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3.9 out of 5 stars7
3.9 out of 5 stars
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on 22 October 2004
The self-titled debut by American trio, Espers, is without doubt my favourite album of the past year or so. Psychedelic singer-songwriter Greg Weeks with help form Meg Baird, Brooke Sietinsons and a few other friends, blend age-old instrumentation with the occasional burst of subtle fuzztone guitar.
Cello, viola, dulcimer, chimes, recorder, autoharp and folk-style fingerpicking acoustic guitar meld beautifully and effortlessly, weaving otherworldly sounds akin to the gentler moments of early 1970's English folk rock.
The opening track, 'Flowery Noontide', reminiscent of Mellow Candle, and track four, 'Voices' with it's soft psychedelic drone, are, for me, the standout tracks.
The record fades to a perfect close with gentle washes of acid guitar, phased electronics and dreaming wordless voices.
A great album deserving of a much bigger audience.
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Psych-folk trio Espers get it right on the first try in their self-titled debut. While their summery, acid-tinged kind of folk occasionally misfires on the indie-rock route, when it sticks to dilated pupils, Appalachian fiddles and sparkling chimes, it stays a good thing.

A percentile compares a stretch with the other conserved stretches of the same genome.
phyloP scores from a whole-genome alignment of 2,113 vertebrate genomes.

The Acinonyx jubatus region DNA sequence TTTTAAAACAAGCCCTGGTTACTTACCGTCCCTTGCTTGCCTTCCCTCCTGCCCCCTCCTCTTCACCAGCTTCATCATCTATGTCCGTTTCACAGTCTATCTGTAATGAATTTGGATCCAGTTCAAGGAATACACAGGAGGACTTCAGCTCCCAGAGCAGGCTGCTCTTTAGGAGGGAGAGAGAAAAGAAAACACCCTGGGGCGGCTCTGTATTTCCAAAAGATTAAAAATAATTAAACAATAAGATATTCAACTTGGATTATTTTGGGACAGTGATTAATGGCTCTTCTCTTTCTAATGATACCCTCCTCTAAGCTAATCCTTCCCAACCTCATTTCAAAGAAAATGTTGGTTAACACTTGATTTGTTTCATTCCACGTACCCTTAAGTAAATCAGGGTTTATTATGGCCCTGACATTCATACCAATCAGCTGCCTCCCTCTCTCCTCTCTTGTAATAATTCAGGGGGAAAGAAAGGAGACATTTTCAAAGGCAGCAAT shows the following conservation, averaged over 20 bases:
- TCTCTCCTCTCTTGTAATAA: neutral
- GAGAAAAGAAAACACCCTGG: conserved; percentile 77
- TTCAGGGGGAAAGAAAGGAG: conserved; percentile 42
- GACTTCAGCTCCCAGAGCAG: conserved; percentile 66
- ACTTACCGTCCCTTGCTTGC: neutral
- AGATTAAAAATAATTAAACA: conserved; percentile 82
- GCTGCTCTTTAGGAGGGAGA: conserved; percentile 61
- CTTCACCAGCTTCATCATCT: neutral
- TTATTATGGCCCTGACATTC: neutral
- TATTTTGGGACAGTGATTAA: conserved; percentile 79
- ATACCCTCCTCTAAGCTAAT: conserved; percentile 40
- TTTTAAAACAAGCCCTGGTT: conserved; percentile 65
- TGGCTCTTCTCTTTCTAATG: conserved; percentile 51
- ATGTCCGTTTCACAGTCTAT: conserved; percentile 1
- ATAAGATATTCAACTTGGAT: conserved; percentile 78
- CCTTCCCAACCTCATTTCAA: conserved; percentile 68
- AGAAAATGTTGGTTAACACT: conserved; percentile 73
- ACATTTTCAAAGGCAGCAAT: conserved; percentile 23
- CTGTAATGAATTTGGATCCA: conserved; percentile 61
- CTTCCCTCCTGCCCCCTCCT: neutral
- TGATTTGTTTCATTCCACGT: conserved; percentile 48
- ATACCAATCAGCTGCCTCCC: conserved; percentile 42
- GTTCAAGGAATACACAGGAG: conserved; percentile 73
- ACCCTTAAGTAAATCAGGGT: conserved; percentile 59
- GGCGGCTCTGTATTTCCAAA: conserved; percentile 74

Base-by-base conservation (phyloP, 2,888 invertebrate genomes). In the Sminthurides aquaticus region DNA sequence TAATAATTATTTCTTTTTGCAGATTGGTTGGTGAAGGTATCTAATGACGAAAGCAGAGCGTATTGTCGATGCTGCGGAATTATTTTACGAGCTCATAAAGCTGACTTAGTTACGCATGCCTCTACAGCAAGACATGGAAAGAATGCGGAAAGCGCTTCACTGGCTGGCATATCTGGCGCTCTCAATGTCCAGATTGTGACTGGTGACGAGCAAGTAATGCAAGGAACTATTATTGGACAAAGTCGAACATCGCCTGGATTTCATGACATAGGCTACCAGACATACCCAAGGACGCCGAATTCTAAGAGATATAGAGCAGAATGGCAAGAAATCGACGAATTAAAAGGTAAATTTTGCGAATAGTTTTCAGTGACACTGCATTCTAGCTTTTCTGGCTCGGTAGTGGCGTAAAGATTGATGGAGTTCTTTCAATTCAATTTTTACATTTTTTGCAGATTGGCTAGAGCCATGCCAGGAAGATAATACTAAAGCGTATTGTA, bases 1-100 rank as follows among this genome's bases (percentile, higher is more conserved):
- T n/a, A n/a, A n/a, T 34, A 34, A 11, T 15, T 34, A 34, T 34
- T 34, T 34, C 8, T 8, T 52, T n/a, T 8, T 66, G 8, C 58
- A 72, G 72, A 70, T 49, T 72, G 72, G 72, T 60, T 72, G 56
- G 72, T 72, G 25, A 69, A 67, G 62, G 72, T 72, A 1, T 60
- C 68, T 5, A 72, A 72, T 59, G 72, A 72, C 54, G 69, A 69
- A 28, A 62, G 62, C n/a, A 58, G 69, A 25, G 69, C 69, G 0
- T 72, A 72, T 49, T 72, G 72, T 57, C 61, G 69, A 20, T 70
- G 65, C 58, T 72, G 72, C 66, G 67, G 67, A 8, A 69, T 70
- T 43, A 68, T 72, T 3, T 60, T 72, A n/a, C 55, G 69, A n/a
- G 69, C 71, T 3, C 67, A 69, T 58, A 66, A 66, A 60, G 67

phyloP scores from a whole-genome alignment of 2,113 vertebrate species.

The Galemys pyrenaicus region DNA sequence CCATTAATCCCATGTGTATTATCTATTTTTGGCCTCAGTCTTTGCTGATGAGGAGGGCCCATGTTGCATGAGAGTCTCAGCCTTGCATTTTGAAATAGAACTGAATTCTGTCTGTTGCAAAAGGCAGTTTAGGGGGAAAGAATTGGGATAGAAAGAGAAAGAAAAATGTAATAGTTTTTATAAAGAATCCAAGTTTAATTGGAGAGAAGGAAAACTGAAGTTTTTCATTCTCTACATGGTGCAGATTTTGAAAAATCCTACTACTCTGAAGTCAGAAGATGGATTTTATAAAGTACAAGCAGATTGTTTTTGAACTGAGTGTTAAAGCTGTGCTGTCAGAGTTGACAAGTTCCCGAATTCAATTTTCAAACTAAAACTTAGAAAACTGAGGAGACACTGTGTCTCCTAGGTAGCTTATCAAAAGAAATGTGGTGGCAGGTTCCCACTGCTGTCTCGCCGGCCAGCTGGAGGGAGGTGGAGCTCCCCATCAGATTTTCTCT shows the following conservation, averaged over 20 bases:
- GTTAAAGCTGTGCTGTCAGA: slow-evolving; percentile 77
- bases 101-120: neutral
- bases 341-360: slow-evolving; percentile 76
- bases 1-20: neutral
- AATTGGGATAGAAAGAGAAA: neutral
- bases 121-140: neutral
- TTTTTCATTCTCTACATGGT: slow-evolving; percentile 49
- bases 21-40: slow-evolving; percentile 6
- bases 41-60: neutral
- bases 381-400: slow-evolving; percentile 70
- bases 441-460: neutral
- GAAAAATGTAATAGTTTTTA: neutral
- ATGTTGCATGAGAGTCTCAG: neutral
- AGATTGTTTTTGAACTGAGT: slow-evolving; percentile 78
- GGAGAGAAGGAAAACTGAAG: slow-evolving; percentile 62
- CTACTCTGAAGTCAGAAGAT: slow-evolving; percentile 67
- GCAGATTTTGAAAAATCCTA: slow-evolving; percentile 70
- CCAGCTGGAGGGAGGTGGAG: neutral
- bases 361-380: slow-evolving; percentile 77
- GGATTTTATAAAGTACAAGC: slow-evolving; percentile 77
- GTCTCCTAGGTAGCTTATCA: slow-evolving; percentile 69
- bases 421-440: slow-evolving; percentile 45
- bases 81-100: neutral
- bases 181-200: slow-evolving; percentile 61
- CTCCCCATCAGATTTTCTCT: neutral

It opens with a song that pretty much sums up what the sound is all about: "Flowery Noontide." It opens with soft windchimes, right before a flute, guitar and Meg Baird's indistinct vocals kick in. It proceeds pretty much in that vein, sounding like a stoned summer afternoon at the Renaissance Festival. In short, quite good.

That lush folk sound continues throughout the album, mixing stately folk tunes with fuzz and some classical flourishes. Songs like "Meadow" err on the side of folk, despite that implosive riff. On the other hand, "Hearts and Daggers" veers over to Neutral Milk Hotel-like indie-rock, with weird flourishes and thick fuzz.

Actually, that indie-rock bent does have its weakness -- Espers sometimes seem unsure what to do with all the indie flourishes. "Riding" is downright painful to listen to at high volumes, because of a riff that completely drowns out the delicate acoustic layers.